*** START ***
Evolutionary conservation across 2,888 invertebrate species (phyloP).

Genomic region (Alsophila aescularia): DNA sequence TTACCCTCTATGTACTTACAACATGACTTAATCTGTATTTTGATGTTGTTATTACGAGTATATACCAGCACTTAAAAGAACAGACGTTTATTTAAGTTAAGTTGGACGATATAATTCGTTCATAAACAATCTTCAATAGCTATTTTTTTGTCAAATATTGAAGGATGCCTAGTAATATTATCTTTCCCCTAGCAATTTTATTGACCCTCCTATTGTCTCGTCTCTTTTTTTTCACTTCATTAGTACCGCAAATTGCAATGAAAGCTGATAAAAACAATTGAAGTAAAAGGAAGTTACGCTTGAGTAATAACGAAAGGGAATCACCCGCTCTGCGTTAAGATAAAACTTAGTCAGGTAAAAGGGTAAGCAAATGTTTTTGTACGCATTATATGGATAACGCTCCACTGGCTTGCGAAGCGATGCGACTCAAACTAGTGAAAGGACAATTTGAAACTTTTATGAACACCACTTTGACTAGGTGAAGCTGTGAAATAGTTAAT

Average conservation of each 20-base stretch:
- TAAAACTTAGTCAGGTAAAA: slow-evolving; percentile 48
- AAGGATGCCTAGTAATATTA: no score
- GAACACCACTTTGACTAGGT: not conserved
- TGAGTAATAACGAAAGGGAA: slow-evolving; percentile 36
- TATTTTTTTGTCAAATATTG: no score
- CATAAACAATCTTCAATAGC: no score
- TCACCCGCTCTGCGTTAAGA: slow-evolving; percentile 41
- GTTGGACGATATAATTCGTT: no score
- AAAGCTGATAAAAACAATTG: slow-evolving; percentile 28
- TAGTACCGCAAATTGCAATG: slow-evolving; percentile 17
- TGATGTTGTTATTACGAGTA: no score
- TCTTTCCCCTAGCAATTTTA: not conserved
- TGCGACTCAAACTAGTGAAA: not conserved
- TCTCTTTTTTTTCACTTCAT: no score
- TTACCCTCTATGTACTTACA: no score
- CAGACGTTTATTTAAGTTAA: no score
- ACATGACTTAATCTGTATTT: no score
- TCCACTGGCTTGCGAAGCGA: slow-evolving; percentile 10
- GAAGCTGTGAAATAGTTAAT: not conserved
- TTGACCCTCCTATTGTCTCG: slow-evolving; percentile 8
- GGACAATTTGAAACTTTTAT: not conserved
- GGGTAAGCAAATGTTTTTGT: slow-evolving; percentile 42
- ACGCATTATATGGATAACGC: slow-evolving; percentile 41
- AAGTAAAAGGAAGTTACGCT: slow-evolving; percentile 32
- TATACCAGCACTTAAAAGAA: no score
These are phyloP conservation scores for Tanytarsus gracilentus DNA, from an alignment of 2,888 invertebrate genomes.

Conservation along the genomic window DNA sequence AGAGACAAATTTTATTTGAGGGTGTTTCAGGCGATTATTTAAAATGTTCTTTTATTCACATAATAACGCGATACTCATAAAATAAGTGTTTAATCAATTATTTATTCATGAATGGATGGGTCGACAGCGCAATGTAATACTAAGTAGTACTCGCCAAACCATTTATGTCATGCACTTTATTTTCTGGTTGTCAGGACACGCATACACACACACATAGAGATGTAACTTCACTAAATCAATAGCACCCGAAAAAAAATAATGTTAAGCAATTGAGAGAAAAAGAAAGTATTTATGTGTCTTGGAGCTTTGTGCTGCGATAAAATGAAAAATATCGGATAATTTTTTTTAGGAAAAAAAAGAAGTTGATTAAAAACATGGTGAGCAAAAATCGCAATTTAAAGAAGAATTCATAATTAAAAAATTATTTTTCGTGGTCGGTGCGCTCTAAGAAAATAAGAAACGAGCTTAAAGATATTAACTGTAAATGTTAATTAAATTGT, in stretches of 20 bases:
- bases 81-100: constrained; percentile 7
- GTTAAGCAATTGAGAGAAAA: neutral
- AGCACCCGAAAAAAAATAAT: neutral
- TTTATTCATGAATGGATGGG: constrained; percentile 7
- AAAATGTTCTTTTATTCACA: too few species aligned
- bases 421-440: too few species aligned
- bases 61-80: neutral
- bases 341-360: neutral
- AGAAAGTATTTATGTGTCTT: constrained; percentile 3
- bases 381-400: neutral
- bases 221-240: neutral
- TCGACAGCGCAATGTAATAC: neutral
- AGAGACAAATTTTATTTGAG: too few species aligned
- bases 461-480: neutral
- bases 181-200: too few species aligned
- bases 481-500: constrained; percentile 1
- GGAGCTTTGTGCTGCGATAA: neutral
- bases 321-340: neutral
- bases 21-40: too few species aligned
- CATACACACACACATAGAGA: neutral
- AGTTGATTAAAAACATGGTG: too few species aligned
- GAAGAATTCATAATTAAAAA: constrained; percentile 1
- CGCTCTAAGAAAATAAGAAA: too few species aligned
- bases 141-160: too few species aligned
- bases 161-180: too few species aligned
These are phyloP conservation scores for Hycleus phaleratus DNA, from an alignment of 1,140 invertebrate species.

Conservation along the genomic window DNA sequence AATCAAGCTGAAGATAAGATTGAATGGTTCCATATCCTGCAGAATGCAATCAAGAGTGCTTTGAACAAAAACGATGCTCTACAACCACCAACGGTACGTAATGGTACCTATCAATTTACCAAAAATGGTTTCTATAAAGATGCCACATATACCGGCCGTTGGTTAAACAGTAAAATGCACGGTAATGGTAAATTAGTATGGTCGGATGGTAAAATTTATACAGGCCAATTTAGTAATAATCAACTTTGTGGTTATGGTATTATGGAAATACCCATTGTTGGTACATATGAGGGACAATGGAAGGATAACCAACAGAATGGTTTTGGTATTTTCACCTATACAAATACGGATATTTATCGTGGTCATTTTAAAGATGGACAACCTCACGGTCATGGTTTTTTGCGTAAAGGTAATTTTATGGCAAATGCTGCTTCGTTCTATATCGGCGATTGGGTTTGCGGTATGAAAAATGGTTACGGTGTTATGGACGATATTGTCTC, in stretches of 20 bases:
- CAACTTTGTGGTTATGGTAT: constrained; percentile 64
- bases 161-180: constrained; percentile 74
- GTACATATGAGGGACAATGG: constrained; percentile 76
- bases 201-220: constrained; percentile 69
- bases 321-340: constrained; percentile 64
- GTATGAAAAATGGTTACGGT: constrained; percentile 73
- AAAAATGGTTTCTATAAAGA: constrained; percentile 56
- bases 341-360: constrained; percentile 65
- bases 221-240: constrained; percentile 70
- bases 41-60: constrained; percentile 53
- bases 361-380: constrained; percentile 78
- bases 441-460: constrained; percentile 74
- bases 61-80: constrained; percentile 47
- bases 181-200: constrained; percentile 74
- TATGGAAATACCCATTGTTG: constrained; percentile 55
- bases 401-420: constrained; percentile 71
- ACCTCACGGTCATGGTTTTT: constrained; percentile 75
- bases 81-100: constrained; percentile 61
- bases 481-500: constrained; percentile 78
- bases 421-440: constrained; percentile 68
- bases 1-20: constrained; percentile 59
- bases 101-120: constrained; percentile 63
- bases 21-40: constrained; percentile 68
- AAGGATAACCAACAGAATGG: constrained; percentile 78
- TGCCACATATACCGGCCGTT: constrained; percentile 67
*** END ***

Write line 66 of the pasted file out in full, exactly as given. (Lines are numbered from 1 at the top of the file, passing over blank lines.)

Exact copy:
- bases 221-240: constrained; percentile 70